Apple Maps caves and lists Crimea as part of The Russian Federation

Russia has been putting pressure on Apple.


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US tech giant Apple has been exhibiting what many will no doubt find to be a disconcerting degree of pragmatism regarding geopolitics. The company seems to be putting profits first in every scenario – but Apple is explaining its actions as nothing more than compliance with legal requirements in those countries where it operates.

One of them is China, and Apple recently, and controversially in the West, went with China's official policy on Hong Kong in banning several apps from the app store.

This time around, it was Russia's turn to play hardball with Apple and win. Apple Maps and Weather now show Crimea as part of the Russian Federation.

For Russians, Apple has removed the border between Russia and Crimea.

Ukraine lost the peninsula – that had been its part since 1954 – to Russia five years ago. Moscow's move to gain control of the territory is seen as annexation in Ukraine and the West, while Russia considers it an act of reunification.

It's unlikely that these two positions will get any closer any time soon – but Apple has “voted” in favor of Moscow's point of view, at least when it comes to what it offers to users in Russia. International versions of the two apps are neutral – treating Crimea as neither Russian nor Ukrainian territory.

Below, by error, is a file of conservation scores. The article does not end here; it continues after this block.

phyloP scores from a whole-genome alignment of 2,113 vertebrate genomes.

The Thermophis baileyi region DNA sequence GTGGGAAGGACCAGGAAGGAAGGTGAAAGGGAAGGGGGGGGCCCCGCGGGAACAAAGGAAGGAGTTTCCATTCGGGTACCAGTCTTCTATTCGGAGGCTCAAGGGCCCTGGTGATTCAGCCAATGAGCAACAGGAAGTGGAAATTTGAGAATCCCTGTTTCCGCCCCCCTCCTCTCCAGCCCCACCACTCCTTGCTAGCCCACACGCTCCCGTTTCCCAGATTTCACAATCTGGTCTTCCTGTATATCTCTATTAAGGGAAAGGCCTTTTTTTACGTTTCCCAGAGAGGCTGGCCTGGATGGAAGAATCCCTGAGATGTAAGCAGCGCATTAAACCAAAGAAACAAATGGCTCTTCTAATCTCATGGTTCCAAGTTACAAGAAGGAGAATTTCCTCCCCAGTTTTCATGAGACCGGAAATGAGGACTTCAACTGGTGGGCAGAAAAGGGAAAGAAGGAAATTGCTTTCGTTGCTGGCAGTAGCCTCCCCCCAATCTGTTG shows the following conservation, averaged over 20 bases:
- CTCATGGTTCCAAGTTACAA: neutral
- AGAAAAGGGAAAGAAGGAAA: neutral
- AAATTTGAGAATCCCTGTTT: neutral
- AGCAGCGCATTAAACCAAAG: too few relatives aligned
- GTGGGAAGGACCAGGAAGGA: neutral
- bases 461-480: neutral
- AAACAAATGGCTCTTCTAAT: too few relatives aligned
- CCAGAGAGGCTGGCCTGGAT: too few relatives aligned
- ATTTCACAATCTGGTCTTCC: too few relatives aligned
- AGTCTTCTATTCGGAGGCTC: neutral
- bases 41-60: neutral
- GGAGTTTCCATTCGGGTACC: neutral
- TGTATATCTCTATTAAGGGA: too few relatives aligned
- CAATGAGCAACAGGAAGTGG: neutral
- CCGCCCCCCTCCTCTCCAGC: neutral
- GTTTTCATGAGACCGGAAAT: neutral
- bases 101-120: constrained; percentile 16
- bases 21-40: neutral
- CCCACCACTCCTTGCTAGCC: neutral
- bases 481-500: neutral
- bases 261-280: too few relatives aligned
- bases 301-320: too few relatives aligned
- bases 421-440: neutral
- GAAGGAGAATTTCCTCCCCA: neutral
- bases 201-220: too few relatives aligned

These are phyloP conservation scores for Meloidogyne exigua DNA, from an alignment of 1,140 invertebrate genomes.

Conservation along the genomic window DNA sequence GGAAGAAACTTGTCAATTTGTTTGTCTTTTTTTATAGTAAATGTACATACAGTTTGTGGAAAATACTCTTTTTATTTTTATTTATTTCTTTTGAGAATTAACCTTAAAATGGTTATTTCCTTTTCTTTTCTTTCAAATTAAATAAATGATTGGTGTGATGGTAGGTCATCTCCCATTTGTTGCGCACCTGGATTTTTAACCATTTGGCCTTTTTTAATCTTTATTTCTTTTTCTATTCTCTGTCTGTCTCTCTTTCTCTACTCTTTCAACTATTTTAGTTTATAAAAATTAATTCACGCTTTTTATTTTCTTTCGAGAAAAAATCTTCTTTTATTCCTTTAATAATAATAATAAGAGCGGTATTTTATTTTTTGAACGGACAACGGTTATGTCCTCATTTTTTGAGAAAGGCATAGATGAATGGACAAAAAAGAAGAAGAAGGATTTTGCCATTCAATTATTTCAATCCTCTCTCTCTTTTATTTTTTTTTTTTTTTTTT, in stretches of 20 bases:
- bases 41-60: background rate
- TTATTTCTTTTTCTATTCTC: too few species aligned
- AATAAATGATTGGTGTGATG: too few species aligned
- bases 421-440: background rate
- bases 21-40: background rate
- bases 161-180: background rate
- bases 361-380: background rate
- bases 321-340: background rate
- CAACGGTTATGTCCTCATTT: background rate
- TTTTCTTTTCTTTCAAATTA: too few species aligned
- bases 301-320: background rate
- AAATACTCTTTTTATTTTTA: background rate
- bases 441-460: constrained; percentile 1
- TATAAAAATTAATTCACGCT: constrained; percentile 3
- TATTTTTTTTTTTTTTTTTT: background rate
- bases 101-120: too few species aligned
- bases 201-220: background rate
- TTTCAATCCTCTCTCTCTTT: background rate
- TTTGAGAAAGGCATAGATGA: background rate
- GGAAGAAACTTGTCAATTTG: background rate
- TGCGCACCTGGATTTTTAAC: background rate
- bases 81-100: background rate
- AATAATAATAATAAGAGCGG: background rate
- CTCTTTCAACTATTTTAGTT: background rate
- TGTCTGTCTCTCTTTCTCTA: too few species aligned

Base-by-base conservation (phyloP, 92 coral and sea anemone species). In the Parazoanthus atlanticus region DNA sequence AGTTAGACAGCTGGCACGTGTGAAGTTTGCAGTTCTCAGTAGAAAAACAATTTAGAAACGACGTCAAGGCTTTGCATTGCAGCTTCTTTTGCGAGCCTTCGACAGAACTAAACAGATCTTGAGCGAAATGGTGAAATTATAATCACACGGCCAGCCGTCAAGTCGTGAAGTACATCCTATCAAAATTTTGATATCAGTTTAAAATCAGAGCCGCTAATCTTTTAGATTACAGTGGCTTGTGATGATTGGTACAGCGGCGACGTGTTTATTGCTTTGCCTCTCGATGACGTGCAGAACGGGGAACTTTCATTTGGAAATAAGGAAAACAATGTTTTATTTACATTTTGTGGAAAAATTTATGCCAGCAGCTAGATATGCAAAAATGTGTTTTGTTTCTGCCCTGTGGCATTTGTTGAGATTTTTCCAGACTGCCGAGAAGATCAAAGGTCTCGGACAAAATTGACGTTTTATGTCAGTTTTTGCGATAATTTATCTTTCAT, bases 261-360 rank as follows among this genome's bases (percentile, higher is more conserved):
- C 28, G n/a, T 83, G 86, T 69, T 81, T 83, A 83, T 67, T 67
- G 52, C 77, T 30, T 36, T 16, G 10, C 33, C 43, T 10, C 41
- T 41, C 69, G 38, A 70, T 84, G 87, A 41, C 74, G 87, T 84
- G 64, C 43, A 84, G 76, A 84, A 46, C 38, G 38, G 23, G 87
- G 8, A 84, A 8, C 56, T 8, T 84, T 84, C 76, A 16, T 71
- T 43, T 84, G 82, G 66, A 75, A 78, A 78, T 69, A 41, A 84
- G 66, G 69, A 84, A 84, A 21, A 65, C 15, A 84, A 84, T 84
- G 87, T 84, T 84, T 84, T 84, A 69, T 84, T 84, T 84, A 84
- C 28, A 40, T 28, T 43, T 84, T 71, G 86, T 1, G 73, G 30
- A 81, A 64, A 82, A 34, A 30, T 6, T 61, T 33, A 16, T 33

The latter solution is not unusual – Google Maps, for example, marks boundaries of disputed territories differently from internationally recognized borders. But why is Apple going the extra mile to provide Russia-compliant versions for users in this country?

The answer is: Russian pressure. When Moscow several months ago observed that Crimea's status was shown “inaccurately” by Apple – an “inaccuracy” that is a Constitution-violating criminal offense, at that – negotiations began to find a solution.

Apple's initial proposal was the neutral approach, i.e., to show Crimea as belonging to neither country involved in the bitter territorial dispute. But Russia insisted on strict compliance with its laws.

Unsurprisingly, Ukraine has condemned the US giant's decision, accusing it of disregarding Kiev's position in this geopolitical drama. But the mood was very different in Moscow.

“Today, with Apple, the situation is closed – we have received everything we wanted,” Russian parliamentarian Vasily Piskaryov has been quoted as saying.

Apple itself is yet to make any comment.

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Didi Rankovic

Didi Rankovich is an experienced online journalist, editor, and translator, with a career spanning over ten years writing for major a English-language website in Serbia, and previously working as translator for international organizations and peacekeepers in the Balkans. Rankovich is passionate about free and open source tech and is a head contributor for Reclaim The Net, focusing on lead stories. dragica.ra[email protected]
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